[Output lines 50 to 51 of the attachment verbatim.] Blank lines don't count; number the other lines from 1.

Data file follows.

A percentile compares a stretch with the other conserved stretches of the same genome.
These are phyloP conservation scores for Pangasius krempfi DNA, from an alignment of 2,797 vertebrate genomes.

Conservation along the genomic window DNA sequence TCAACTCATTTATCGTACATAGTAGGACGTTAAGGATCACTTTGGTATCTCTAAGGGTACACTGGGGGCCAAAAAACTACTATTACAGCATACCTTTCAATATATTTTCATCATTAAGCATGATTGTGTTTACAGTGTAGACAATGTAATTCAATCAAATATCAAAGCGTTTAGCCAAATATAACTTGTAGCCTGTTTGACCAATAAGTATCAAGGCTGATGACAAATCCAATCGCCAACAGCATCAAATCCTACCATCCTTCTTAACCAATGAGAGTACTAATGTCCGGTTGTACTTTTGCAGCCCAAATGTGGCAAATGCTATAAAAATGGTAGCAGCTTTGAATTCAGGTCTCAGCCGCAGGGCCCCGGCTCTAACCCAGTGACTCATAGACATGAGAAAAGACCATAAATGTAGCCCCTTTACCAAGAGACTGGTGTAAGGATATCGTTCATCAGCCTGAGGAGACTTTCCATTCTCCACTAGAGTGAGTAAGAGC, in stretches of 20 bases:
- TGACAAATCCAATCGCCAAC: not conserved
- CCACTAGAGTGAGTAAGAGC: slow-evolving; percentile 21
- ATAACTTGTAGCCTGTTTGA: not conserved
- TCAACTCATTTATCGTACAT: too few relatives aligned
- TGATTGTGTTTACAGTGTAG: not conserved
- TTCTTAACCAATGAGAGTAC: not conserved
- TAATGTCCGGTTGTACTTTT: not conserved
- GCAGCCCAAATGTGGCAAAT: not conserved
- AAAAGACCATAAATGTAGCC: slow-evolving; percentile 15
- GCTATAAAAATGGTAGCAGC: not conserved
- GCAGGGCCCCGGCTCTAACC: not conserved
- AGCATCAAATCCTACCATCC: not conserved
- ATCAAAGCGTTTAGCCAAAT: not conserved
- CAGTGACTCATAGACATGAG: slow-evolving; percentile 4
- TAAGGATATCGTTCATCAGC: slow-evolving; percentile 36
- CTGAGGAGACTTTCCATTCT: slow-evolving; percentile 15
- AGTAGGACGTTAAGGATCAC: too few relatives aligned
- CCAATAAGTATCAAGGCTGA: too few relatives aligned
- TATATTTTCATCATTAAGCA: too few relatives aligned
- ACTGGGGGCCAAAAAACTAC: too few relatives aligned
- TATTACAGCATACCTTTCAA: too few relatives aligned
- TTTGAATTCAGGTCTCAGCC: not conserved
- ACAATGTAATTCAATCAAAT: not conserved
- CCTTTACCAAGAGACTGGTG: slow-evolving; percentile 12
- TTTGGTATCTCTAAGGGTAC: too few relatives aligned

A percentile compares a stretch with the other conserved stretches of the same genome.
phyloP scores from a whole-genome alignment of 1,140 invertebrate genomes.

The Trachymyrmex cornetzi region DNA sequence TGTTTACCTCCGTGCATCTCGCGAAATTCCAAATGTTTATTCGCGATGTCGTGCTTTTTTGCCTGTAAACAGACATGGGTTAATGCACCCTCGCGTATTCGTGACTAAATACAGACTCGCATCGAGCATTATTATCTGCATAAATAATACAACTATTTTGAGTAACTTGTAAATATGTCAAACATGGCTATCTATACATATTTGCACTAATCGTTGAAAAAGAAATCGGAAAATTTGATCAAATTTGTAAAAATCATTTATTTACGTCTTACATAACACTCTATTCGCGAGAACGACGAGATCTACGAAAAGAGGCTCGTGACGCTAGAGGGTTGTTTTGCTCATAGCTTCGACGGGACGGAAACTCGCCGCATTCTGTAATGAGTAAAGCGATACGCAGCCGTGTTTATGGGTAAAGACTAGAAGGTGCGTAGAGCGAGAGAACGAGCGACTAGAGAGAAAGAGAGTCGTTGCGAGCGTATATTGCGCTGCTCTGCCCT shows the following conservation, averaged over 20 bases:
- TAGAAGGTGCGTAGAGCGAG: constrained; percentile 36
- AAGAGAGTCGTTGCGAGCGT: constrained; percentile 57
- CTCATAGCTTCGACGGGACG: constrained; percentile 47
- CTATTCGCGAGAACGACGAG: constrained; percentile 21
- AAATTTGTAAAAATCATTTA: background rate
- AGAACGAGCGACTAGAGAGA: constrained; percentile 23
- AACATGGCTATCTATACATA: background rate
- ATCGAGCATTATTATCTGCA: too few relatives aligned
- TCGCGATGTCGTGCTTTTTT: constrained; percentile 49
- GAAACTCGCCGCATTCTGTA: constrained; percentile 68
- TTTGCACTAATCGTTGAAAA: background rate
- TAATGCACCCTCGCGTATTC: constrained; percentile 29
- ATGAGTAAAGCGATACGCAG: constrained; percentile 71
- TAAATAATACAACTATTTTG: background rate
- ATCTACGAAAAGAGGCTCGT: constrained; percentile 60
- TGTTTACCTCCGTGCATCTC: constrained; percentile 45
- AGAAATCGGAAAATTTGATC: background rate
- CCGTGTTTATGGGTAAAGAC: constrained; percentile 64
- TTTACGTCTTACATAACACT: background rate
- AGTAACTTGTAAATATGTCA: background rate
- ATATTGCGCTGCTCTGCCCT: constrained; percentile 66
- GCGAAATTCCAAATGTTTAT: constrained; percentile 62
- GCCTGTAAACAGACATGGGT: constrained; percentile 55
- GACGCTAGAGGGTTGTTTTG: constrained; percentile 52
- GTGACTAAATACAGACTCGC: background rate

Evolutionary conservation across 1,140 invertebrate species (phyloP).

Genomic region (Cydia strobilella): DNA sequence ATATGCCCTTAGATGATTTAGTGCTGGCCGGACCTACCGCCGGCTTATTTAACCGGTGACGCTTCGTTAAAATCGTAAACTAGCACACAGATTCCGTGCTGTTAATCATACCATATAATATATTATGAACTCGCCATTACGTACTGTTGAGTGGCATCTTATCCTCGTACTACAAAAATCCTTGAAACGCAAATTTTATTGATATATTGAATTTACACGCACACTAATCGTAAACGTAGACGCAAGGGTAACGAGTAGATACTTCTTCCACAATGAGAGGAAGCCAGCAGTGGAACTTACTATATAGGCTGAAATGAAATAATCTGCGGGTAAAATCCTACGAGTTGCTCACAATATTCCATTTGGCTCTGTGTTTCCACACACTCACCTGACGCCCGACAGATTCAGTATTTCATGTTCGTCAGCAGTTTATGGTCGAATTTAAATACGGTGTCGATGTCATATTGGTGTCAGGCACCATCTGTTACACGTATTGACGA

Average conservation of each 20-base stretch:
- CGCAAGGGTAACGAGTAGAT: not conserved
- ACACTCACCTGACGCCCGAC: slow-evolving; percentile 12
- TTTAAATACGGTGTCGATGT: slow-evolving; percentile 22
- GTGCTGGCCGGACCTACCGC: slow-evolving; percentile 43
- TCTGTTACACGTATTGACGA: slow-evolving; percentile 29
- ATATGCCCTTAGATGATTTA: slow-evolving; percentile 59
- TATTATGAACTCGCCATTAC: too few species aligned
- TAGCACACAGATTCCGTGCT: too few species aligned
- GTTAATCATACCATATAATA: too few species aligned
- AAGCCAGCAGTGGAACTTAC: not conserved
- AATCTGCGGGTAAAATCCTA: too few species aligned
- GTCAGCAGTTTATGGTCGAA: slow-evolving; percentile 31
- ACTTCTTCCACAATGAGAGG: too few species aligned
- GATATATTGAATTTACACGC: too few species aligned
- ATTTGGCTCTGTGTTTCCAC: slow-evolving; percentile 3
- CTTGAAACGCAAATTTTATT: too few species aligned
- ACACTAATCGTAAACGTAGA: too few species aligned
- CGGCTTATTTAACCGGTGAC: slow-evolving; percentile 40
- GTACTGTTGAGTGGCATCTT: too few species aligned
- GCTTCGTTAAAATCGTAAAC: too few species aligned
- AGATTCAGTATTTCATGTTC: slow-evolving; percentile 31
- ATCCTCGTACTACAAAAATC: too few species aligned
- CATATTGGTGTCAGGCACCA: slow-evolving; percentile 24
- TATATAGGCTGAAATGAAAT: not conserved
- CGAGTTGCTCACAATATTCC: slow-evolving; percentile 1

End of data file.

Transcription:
- TTTACGTCTTACATAACACT: background rate
- AGTAACTTGTAAATATGTCA: background rate